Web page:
System of Rice Intensification (SRI)

Out of 60 million population living in the Lower Mekong Basin region, 80 % of them directly rely on the river system for their food, agriculture production and livelihoods. Rice is the most important crop in this region. With several challenges faced like drought and uncertainty in rainfall are considered hazard in this region. Due to water shortages in the dry season, agricultural productivity is low and farmers in this region are the most likely victims of climate change and extreme weather events.

The main objective of this project is to focus on farmer participation by educating farmers about System of Rice Intensification (SRI) practices and building strong farmer’s network at community level. In contrast with the traditional method of rice cultivation, SRI techniques require less water, seed, manure and labour and promises higher yield returns. Some major activities include exchanging ideas on new or alternative agroecological farming techniques, developing low cost location-specific technologies with profitable harvesting and increasing economic opportunities with better market needs for rainfed farmers.

With the support of ministries and governmental agencies in all 4 project countries, Cambodia, Laos, Thailand and Vietnam, this project functions well in building capacity and confidence among farmers. In addition, the project also focuses on increasing knowledge about farm and crop management with increased crop yield, productivity and profitability for poor farmers. The project also provides common platform for research based learning opportunities to farmers, trainers, researchers and other stakeholders from local to regional level. In the coming years, the project expects better results from higher crop productivity to profitability which will ensure farmers participation and continuous learning process.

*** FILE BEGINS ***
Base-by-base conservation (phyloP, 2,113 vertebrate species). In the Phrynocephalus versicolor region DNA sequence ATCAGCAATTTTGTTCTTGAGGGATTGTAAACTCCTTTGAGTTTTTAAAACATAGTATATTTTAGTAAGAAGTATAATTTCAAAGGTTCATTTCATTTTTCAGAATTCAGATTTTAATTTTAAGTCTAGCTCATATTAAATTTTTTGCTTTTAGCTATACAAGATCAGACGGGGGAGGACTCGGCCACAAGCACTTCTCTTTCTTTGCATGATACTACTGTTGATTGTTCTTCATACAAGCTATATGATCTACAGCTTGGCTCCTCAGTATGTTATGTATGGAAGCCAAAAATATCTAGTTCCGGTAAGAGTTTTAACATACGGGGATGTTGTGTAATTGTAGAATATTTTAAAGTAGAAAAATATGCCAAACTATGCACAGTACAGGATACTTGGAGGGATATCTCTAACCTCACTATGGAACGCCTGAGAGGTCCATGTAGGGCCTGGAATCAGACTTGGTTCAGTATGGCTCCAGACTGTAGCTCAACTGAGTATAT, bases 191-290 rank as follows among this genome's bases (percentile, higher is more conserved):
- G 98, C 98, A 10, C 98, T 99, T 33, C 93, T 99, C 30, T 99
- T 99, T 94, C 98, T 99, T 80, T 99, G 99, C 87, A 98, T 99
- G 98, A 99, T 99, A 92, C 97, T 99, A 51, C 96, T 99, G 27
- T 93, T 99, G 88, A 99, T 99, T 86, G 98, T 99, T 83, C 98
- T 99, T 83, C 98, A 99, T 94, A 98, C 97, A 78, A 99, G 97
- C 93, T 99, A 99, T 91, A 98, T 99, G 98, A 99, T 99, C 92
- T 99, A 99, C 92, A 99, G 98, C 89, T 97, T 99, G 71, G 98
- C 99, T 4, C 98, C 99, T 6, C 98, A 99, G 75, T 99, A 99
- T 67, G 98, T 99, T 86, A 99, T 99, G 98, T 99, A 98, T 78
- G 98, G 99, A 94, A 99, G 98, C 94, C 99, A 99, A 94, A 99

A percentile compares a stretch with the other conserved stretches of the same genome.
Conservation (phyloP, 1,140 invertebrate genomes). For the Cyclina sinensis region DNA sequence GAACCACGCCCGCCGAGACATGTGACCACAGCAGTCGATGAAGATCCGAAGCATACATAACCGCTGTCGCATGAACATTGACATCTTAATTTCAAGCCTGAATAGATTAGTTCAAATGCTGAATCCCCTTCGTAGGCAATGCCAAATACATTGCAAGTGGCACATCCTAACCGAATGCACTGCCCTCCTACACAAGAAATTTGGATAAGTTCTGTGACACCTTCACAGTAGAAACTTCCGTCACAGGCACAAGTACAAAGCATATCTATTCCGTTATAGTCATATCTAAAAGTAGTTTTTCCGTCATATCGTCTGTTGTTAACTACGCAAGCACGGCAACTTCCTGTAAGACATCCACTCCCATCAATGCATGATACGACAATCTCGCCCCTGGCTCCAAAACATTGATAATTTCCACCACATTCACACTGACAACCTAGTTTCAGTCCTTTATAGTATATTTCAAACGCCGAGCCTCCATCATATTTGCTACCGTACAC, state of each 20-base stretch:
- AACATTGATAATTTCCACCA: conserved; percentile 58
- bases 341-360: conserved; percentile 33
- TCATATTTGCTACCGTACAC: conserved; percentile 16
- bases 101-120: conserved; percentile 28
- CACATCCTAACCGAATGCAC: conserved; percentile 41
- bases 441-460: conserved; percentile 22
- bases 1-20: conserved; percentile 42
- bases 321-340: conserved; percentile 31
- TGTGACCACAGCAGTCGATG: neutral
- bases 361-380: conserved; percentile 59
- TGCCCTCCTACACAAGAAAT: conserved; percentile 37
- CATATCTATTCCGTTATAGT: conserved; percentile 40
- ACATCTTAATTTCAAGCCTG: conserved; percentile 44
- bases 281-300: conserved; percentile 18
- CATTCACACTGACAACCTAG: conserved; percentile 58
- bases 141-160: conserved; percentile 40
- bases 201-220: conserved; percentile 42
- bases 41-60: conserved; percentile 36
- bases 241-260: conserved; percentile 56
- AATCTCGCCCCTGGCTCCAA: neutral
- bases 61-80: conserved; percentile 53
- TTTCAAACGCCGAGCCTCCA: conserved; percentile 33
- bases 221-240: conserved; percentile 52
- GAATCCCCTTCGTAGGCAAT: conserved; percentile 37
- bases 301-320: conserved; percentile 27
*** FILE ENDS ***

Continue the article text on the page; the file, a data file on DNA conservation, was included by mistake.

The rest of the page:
SRI benefits the farmers in following ways:

       - Reducing cost in terms of seed inputs, water, chemical fertilizers and farmer labour
      - Improved quality of soil & water
       - Minimal use of pesticides & chemical fertilizer
       - More crop yield with less input use
       - Less energy use in production
       - Less GHG emission from agriculture
       - More crop yield with less inputs
       - Healthy and pest resistant plants
       - Quality of fetching higher market price

Biotic Stress Management

In recent years’ crops are increasingly suffering heavy losses due to increasing biotic stresses caused by native and/or invasive species. The spatial and temporal distribution of weather variability, changing production methods and periods all are adding to this. At one hand, there is growing demand of clean and safe produce both for domestic and international market while at other there is rapid increase in the use of agro chemicals.

Newer pathways and understanding are the need of the hour to manage these biotic stresses. Novel research on plant volatile emissions due to climate stresses is one of the newer frontier research area of ACISAI Center. The Center aims to strengthen Integrated Pest Management (IPM) that has evolved from a mix of various technical components to a farmer-led program. Successful IPM has always followed an ecological approach while balancing the farmers’ needs to control the pests. The decline of chemical control paradigm was as a result of inability to successfully handle the problem of resistance, resurgence and secondary pest outbreaks, along with environmental and health hazards. Alternatives to the chemical paradigm developed. The most successful of these was IPM. This approach encouraged the development of non-chemical methods that promoted the growing of a healthy crop and at the same time protecting from natural enemies, thus ensuring a low population of pest species. A participatory approach towards IPM demands that farmers need to be educated in the language of ecology to better appreciate the advances in an ecological pest management approach. In the last decade or so, advances in IPM in a number of Asian countries took the form of farmer education through Farmer Field Schools (FFSs) and follow-up activities.